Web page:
At the beginning of 1943 the Battle of the Atlantic was finely balanced: both sides in the grim struggle were in a potentially winning position. The surviving U-boat commanders and crews were skilled, highly disciplined and well led, as were the Escort captains and their crews. They had all gained their experience in a very hard school and were backed by scientists whose work, one way or another, was in the end to prove decisive.

One of the British scientists, Professor Blackett, led the unglamorous-sounding department of ‘Operational Research’, whose scientists brought some highly original thinking to the war at sea. It was of these men that the C-in-C Coastal Command, Air Chief Marshal Sir John Slessor, said:

‘A few years ago it would never have occurred to me, or I think to any officer of any fighting service, that what the RAF soon came to call a “Boffin”, a gentleman in grey flannel bags, whose occupation in life had previously been something markedly unmilitary such as biology or physiology, would be able to teach us a great deal about our business. Yet so it was.’

One of the most effective examples of operational research was in the matter of the setting of aircraft depth charges. These were set to explode at a depth of 100 feet, on the assumption that, when a submarine was under air attack, it would have seen the aircraft approaching and crash-dived to a depth of from fifty to 100 feet by the time the aircraft was overhead and had dropped its charges. One of Blackett’s ‘Boffins’, E. J. Williams, looked into what actually happened: he found that when aircraft sighted U-boats three times out of four they were on the surface or just diving and could therefore be attacked with accuracy; if, on the other hand, the U-boat was already submerged when sighted, then in all probability it would turn under water and be lost. Williams showed that if a submerged U-boat was regarded as a lost target and attacks were concentrated on surfaced or diving submarines, a better ‘kill’-rate could be achieved. All that was required was to alter the depth-setting on the charges from 100 to twenty-five feet. As soon as this was done, the success rate in U-boat sinkings went up by two to four times, a result so dramatic that survivors thought that the British depth charge had been given a double weight of explosive.

Another telling result of operational research was a brilliant analysis of the optimum size of convoys. It was found that the same number of ships were lost, roughly speaking, whether the convoy was large or small. The actual figures were an average loss of 2.6% for convoys of less than forty-five ships, and 1.7% for larger convoys. The number of escorts, about six, was the same in each case, since the area of a large convoy is only slightly larger than that of a small one. (The perimeter for a convoy of eighty ships would be only a seventh longer than that of a convoy of forty ships.) Even if a U-boat were to break through the screen of escorts, it would be unlikely to sink more ships in a large convoy than in a small one, since the limiting factor would not be the number of potential targets but the torpedo-reloading time and the number of torpedoes available.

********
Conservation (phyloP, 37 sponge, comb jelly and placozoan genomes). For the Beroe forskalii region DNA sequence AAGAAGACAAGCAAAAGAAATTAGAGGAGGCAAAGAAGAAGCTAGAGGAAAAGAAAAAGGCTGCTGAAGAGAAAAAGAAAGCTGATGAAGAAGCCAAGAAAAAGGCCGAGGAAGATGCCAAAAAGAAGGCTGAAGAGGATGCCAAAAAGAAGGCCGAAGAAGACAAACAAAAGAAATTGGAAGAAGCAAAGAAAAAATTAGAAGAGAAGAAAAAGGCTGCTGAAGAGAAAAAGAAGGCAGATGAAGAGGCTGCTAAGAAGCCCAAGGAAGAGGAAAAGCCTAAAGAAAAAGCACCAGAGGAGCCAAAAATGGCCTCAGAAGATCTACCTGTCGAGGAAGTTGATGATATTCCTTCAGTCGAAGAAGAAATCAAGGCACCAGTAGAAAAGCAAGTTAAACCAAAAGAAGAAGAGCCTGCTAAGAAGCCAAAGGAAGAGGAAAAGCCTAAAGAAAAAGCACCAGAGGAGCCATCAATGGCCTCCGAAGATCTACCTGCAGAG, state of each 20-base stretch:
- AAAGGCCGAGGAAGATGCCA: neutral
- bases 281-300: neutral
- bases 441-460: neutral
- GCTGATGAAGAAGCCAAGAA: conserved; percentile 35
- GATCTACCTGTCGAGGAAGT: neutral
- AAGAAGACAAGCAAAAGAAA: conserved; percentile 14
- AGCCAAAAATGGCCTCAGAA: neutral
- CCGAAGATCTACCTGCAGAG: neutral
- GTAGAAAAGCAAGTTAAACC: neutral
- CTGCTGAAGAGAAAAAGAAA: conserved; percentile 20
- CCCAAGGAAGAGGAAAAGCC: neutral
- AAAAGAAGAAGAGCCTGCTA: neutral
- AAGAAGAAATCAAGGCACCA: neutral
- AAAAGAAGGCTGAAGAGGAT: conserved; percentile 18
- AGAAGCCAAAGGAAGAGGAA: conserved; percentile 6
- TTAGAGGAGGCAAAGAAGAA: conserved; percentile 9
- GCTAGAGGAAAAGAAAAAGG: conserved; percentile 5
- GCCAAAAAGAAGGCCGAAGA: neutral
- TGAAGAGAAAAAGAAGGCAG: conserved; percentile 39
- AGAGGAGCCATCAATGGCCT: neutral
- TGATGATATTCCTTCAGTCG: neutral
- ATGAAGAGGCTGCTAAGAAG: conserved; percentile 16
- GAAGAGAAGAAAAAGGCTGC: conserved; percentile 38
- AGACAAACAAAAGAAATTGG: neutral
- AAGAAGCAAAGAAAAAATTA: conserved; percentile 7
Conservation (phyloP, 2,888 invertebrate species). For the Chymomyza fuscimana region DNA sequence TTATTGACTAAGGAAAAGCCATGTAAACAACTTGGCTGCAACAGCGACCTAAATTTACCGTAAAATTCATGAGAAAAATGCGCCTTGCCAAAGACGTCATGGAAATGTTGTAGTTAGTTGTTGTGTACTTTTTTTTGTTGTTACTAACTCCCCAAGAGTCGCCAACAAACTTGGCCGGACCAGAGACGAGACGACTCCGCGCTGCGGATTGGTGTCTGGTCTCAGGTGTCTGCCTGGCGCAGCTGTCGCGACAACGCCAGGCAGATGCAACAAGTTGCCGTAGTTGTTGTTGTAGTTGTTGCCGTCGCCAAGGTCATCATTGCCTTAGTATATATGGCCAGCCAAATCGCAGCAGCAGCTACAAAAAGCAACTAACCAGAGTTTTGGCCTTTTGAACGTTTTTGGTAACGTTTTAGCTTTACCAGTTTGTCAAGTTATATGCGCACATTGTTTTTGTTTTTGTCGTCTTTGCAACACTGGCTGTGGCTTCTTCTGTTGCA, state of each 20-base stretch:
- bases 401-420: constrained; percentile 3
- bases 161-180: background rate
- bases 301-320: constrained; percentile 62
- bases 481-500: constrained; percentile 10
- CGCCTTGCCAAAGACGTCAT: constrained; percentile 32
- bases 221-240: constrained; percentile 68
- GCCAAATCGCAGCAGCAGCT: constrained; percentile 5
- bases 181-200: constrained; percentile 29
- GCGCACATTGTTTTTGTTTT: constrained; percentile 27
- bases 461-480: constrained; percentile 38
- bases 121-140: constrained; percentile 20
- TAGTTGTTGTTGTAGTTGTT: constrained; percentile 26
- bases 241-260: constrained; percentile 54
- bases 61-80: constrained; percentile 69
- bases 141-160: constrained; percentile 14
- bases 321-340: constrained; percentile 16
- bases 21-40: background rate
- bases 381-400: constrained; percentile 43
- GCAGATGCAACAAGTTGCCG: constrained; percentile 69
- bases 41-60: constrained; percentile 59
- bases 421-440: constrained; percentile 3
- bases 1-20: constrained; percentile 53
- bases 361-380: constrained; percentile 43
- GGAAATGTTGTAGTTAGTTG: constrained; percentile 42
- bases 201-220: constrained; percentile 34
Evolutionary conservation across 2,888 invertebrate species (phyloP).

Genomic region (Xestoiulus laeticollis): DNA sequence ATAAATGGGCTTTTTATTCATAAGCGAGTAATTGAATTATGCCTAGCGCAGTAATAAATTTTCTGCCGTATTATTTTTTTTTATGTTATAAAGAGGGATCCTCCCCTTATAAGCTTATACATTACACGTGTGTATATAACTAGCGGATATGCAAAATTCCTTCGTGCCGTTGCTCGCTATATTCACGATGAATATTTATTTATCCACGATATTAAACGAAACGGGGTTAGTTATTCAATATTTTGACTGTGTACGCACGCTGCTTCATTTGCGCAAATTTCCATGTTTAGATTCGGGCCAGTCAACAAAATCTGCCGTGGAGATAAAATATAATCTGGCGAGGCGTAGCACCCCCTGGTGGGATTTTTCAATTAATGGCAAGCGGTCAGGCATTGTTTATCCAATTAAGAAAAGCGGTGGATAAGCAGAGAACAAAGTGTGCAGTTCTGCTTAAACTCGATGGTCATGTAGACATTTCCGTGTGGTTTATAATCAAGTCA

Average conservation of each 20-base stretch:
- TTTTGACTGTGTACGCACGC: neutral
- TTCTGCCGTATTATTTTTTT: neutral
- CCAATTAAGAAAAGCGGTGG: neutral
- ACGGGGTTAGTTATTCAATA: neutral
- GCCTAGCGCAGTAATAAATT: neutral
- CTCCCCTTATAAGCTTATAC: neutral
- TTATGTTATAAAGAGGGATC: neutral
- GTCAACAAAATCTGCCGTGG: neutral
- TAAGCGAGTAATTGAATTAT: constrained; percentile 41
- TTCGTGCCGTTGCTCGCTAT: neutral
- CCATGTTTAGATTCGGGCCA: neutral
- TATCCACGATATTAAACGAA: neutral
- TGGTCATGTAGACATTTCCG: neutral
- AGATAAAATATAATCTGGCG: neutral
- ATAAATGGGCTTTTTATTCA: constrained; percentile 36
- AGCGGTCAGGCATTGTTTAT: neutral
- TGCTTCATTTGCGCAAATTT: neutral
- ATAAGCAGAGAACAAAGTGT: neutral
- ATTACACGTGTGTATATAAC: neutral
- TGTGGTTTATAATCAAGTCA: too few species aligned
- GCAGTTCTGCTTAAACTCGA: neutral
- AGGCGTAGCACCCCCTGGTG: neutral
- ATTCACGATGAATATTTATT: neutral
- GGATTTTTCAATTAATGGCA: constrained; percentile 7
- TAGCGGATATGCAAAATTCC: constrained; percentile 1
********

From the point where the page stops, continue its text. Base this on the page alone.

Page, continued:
By mid-1943, large-convoy techniques had reduced the number of close escorts needed by one third, allowing the formation of support escort groups, which could go to the aid of any convoy under attack and hunt for U-boats joining or leaving the area. In this way the convoy was not left unprotected as it had been previously when its escorts left to chase submarines.

However effective the escorts were they could not alone defeat the U-boats. Radar-equipped aircraft were essential, either working with the surface vessels or attacking U-boats directly, but there still remained the Gap, already referred to, which could not be effectively patrolled by shore-based aircraft, at least until sufficient numbers of long-range aircraft became available. The obvious answer was to use short-range anti-submarine aircraft operating from carriers, but the only aircraft carriers available were in desperately short supply: HMS Courageous and HMS Glorious had both been sunk in the first year of the war, and in November 1941 the most famous of them all, HMS Ark Royal, was torpedoed by U81 while transporting fighters to Malta. The few remaining Fleet carriers were far too valuable to be risked guarding merchant convoys.

The first British aircraft to fly over convoys in mid-Atlantic were Hurricane fighters which were catapulted from HMS Pegasus (formerly the first Ark Royal – a seaplane tender dating from the First World War), later supplemented by requisitioned and converted merchant ships which were fitted with a single catapult and a Hurricane or Fulmer fighter. They became operational in 1941, not to attack U-boats directly – the fighters carried no depth charges – but the long-range Focke Wulfe 200 Condors of KG40, which were being used as reconnaissance and spotter aircraft for the U-boat wolf packs as well as bombing isolated ships. Catapulting fighters was a successful tactic – up to a point: the aircraft were unable to land back on the ship, and, if out of range of the nearest land, had to be ditched after their single flight.